After a weeks break for my albums of the year, I continue my Track Of the Week section with a focus on an album that is essentially a stripped down version of another work, reimagined and converted into purely piano pieces. This makes for a different but amazing sound.
I Love The Sophtware Slump by Grandaddy. It’s probably one of my favorite albums overall and at some point deserves me to talk about it in more detail. So when they announced this remastering of The Sophtware Slump with a bonus piano-only version of the album I was excited.
Its great overall and transitions well to piano (and the ocasional synth), but its Jason Lytle’s vocals that still steal the show. The wounded loneliness in his vocal delivery are just as soul destroying as ever, and even in the more playful moments you always feel it.
If you have never heard “The Sophtware Slump,” start with the original album. It really is classic.
If you have heard that record and are open to a different take on it that still holds many of its qualities, then this definitely justifies your time.
Hewett’s “Daughter” is probably my favorite track on both the records and so had to be the Track Of The Week.
This is the third time Grandaddy have appeared on my track of the week segment and with good reason. Their mix of Lo-Fi sound with highly ambitious structure manage to create tracks that you have to admire. The punk “do it yourself” ethos can be ascribed to all of Grandaddys work including their production and its this creation of amazing music almost in spite of the technology that me a massive fan.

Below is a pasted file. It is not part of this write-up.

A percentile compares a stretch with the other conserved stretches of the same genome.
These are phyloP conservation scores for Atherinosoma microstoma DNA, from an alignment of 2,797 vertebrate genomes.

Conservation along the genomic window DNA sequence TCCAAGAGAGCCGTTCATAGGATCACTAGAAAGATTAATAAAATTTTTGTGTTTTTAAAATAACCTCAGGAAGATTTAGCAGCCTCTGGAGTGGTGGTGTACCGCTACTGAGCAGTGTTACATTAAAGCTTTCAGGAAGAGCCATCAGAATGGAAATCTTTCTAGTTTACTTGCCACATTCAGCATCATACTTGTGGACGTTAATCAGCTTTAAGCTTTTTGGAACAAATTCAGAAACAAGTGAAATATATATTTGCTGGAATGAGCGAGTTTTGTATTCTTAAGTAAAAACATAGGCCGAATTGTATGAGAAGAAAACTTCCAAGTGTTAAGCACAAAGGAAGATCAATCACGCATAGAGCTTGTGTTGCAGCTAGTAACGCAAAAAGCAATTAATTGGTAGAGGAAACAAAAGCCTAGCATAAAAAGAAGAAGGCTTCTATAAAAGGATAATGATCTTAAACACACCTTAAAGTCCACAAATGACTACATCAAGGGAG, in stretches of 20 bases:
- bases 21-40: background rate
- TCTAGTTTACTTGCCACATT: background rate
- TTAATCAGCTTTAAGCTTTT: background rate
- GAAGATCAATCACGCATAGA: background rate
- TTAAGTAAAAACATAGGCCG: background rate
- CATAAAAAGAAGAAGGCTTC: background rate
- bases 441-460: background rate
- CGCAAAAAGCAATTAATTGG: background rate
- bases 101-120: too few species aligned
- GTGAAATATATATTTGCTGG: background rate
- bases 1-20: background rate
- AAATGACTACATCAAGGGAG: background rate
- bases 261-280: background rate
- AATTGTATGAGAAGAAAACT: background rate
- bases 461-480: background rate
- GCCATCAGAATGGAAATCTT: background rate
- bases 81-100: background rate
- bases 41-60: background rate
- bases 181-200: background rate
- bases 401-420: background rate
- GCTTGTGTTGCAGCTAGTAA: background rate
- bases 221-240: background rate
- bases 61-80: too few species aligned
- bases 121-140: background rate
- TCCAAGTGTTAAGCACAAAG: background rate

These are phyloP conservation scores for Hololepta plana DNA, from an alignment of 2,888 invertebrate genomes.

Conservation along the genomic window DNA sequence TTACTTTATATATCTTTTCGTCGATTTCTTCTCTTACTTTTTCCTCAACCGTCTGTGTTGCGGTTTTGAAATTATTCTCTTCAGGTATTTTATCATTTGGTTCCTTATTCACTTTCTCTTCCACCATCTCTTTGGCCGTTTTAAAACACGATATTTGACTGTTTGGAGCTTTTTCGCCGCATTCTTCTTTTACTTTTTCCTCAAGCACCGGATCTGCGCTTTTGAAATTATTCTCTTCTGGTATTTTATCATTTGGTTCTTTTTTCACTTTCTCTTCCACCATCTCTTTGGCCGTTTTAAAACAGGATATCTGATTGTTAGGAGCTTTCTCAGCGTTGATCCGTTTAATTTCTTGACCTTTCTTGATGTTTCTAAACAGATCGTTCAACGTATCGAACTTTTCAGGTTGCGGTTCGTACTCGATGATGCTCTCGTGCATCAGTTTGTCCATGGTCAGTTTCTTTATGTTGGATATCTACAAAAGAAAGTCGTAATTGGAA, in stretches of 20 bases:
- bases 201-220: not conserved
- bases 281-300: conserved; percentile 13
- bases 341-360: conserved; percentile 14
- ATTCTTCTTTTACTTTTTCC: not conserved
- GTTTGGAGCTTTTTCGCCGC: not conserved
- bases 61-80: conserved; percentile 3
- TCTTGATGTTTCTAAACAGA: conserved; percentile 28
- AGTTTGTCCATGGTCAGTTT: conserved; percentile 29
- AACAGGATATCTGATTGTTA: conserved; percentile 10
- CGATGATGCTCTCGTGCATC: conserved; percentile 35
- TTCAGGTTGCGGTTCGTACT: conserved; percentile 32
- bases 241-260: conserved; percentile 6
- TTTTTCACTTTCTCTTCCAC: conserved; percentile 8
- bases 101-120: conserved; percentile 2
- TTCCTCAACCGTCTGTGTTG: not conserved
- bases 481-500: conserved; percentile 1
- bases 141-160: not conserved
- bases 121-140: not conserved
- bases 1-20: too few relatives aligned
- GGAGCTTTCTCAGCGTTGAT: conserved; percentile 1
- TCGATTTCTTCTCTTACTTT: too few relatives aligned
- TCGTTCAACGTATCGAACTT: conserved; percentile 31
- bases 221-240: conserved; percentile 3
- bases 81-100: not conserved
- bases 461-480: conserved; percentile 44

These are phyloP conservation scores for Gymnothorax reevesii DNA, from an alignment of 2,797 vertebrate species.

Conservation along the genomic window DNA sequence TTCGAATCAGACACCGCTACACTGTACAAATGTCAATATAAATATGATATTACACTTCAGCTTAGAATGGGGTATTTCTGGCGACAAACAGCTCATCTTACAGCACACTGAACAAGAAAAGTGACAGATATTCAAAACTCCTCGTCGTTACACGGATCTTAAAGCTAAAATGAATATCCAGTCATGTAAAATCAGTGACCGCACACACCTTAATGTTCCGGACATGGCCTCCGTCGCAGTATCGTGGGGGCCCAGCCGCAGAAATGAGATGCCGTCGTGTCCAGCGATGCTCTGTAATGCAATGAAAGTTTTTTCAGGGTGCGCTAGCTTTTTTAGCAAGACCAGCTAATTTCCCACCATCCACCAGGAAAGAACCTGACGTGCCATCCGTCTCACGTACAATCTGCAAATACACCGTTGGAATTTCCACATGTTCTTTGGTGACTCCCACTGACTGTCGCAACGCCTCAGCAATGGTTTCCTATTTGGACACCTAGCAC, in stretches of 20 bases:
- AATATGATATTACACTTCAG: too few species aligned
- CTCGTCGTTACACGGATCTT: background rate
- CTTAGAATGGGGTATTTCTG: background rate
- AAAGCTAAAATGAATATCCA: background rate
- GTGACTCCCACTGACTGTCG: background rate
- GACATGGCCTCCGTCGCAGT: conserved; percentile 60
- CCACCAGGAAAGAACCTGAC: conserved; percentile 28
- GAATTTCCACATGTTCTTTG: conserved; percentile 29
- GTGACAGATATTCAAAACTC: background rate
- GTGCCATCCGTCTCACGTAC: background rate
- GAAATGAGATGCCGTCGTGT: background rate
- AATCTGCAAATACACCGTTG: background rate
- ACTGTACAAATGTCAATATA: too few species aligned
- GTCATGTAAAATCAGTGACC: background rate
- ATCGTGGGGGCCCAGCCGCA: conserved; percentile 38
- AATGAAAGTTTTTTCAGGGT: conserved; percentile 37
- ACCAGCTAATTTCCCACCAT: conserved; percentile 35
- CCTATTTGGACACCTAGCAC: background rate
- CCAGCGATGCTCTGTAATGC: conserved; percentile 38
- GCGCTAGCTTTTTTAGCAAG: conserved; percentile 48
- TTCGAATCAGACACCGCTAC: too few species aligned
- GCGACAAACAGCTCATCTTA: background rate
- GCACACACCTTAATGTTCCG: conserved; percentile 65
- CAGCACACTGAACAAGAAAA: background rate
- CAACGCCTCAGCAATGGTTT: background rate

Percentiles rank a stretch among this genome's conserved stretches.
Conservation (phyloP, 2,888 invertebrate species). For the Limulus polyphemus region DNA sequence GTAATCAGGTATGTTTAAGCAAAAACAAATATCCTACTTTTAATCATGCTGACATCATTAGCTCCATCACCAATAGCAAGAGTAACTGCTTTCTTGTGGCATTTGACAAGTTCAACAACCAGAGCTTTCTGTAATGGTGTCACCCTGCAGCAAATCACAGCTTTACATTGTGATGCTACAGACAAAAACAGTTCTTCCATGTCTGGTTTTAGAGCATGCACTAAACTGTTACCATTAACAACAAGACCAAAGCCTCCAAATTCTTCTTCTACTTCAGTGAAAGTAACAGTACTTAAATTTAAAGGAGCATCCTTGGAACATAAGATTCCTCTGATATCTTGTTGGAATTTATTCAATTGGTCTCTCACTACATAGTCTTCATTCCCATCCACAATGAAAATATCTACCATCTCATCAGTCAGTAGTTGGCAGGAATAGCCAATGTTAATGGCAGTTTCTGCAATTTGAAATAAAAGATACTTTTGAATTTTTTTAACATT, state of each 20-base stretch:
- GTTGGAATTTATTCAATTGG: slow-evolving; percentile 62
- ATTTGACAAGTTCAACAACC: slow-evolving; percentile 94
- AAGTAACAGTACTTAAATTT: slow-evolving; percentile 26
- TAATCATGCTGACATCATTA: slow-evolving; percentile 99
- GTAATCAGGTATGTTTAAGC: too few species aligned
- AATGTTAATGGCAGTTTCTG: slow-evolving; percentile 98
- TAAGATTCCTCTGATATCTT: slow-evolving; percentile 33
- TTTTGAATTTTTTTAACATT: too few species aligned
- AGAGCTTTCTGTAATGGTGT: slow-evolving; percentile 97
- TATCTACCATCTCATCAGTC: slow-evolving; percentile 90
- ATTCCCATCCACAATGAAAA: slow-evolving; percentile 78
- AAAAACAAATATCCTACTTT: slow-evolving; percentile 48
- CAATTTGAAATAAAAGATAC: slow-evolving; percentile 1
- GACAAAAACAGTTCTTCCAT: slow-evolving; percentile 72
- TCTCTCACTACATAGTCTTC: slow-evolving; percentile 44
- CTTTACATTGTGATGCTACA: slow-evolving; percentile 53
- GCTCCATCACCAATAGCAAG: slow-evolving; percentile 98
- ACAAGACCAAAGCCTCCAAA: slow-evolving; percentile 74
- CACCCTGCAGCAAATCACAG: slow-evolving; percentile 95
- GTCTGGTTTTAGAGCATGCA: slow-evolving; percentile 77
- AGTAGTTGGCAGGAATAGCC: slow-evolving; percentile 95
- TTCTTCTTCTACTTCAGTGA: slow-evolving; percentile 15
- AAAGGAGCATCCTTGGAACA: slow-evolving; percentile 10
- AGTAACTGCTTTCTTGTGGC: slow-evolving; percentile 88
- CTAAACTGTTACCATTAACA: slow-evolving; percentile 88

Although on the more grungy side of Grandaddys tracks. Summer here kids has the seeds in it that would grow into the gargantuan oaks of later work. The opening synth line and the skittish structure which attacks its own tempo after the acoustic guitar break are perfect examples. Mix that with the cynical downtrodden vocals of Jason Lytle and your on to a great track:
The Sophtware Slump is an album I Love, I go back to it time and time again, yet it always seems to leave its understated charm on me.
What really stands out is the delivery of the lyrics. The tone in Jason Lytles voice manages to convey a naivety and longing that’s captivating. No other track on the album highlights these qualitys more than Underneath the Wheeping Willow.
It may be short but as it arrives towards the end of the album it really packs an emotional punch. I hope you enjoy it as much as I do:
After seeing lawless the other night, The cover of Granddaddy’s Aim towards the sky is brilliantly used and got me back into listening to their album The Sophtware Slump which is great from beginning to end.
I thought I would put up two tracks today, Firstly the track He’s simple, He’s dumb, He’s the pilot and secondly the cover of So You’ll Aim towards the sky by The Bootleggers feat Emmylou Harris.
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